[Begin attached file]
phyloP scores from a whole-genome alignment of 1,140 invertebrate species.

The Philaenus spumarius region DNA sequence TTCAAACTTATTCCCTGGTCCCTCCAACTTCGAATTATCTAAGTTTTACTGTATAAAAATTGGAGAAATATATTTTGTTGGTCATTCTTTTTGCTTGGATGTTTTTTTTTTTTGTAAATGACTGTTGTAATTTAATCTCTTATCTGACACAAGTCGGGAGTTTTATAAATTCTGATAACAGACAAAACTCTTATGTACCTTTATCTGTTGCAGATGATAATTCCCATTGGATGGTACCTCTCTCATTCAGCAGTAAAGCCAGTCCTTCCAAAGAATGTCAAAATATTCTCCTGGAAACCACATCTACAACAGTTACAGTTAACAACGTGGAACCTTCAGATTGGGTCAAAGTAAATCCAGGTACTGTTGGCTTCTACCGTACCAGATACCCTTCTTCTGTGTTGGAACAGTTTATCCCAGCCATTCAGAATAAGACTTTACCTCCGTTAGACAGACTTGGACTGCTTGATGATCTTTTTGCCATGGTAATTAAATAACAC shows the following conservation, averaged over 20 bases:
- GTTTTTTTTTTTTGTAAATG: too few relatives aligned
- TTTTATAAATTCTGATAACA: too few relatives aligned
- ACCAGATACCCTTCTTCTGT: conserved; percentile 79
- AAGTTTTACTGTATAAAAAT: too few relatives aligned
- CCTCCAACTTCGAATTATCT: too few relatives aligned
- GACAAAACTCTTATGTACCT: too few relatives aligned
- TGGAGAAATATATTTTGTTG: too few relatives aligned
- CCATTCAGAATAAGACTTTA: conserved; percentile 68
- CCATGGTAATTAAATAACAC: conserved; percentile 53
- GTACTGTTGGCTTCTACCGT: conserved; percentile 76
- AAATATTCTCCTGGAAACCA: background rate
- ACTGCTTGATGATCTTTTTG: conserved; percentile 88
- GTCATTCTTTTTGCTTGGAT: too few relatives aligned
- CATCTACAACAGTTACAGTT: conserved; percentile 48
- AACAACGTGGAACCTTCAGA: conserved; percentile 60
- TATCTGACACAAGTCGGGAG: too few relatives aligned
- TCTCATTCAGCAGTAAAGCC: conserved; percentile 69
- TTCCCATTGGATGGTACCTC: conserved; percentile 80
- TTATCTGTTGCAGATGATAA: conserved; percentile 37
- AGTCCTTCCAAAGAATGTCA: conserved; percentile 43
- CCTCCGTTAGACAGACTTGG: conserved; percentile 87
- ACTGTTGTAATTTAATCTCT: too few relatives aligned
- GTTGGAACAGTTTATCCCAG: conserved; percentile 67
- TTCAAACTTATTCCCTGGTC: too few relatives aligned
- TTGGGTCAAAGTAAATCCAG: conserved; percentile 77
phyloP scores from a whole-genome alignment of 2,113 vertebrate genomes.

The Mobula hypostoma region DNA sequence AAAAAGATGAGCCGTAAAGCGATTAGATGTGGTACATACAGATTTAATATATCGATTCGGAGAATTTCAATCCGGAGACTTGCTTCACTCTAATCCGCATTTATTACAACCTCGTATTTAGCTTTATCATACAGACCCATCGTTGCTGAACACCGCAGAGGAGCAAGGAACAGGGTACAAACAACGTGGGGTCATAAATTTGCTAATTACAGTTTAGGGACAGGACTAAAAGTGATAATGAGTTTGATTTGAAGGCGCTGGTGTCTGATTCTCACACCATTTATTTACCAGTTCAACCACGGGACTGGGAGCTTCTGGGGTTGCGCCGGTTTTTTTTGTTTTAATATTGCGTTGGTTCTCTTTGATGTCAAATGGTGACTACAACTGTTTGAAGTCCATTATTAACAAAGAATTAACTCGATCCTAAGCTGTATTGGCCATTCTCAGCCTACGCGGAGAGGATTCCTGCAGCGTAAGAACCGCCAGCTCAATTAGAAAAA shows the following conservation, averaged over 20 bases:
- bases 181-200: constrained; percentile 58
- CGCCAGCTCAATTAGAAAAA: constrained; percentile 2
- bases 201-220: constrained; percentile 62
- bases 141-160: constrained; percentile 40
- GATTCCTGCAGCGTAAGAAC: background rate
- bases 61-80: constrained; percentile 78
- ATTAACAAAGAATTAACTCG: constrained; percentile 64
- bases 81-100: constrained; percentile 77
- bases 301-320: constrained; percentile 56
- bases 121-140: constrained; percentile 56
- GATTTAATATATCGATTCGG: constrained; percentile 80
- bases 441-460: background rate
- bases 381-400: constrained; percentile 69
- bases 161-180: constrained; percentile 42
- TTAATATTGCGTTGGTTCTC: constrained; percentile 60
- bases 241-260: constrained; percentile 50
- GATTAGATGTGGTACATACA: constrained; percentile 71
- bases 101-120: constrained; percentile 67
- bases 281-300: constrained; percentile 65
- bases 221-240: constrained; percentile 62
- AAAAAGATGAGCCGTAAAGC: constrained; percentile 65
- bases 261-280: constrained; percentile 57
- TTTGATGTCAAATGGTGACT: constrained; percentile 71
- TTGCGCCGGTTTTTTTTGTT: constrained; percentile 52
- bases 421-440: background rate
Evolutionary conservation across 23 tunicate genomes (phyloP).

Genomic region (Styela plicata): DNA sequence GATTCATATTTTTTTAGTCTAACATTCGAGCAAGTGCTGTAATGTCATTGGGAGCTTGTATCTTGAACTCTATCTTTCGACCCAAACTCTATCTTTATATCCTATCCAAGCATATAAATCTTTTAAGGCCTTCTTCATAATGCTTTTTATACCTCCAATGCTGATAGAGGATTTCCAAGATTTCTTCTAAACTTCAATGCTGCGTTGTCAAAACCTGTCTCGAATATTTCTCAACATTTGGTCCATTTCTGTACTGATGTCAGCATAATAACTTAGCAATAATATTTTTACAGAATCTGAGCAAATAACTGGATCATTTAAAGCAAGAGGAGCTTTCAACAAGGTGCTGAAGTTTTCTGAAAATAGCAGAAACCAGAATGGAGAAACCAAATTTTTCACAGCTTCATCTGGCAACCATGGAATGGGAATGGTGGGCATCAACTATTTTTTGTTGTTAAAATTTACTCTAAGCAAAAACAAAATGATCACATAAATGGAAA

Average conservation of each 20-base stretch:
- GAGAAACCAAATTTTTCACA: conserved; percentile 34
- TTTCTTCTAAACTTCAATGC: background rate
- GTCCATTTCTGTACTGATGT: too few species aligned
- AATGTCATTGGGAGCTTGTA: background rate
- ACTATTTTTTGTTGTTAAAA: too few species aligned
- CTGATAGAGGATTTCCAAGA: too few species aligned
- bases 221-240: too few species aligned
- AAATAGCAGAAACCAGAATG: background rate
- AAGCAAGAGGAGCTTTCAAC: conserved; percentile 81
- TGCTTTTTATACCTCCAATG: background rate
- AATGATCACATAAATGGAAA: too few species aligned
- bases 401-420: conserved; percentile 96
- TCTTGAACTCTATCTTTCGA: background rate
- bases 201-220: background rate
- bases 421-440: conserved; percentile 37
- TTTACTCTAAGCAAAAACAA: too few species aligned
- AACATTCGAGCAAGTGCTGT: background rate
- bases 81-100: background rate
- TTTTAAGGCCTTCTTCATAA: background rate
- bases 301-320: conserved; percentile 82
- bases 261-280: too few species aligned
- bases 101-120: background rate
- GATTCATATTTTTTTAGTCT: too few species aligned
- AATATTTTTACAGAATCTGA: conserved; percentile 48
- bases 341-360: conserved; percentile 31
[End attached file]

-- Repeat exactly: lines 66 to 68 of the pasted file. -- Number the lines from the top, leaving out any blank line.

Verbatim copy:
- AAGCAAGAGGAGCTTTCAAC: conserved; percentile 81
- TGCTTTTTATACCTCCAATG: background rate
- AATGATCACATAAATGGAAA: too few species aligned